The critic of any Christian appropriation of anarchism tends to argue that anarchy is more violent than the current order, and, as such always inherently worse than our desires to oppose whatever hegemony happens to be in place. It seems incontrovertible that the recommendation of anarchism is, by its very nature more violent, dangerous, and irresponsible than the legitimation of the status quo, which is always propped up as the form of responsible Christian action.
What Slavoj Žižek says in his book, Violence may be helpful to addressing this argument. He notes that we often reduce violence to “subjective violence”, namely the sort of visible agential violence that can be seen in an act of physical assault or harm. Violence is seen as an intrusion into a previously peaceful state of tranquility, much as critics of anarchism would see it as introducing disorder and dysfunction into a state of order and functionality. Žižek goes on, however to argue that the tranquil state into which subjective violence seemingly intrudes is not peaceful, but is in fact deeply violence, being what he calls “objective violence”, that is the violence of structures of oppression, marginalization, etc. Thus, what seems to be an intrusion into a state of peacefulness is simply an event within an already-existing reality of violent, chaotic conflict that has simply been rendered invisible by its state of acceptance and legitimation by those in power (i.e. the “invisibility” of racism or sexism).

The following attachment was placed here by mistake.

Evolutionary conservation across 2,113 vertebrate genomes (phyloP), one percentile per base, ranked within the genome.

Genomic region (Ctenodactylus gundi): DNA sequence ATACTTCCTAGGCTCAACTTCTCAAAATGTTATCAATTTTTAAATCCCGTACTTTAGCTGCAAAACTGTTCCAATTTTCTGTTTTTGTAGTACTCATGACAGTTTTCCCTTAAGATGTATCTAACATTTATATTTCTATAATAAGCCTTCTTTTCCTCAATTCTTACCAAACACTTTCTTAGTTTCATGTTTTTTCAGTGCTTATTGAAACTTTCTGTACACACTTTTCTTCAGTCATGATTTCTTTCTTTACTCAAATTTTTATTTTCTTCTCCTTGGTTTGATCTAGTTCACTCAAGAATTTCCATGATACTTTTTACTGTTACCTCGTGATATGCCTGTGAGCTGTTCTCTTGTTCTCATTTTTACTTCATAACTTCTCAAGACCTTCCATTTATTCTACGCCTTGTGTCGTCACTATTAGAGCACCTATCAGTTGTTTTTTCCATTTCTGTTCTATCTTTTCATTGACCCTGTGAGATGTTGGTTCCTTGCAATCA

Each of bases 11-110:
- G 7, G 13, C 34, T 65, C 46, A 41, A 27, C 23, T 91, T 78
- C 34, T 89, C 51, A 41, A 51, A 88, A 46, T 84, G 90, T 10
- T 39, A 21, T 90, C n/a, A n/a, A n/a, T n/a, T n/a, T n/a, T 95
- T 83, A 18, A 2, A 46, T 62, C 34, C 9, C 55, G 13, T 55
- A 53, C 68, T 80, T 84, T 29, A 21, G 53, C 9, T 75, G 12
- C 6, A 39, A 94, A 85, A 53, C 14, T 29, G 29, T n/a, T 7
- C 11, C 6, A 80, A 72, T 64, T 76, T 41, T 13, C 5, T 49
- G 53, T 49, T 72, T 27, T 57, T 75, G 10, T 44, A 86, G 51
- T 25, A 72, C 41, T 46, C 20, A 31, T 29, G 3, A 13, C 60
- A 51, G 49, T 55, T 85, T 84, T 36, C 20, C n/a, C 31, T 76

The critic of anarchism is making essentially the same argument that the aristocracy makes against the poor in situations of conflict, that of denying the inherent disorder, irrationality, and violence of present order. Moreover, Christian anarchism disrupts the current “arche” of the world, not with violence but with an interruptive peace — the peace of Christ. This denial of the “arches” of this world is neither violent, nor irresponsible, but rather is form of the kingdom of God breaking into the world in pneumatic, apocalyptic foretastes. Such an articulation of Christian anarchism seems supremely appropriate to the gospel, and its practice in the service of the mission of the church. What that looks like is, of course, the important question.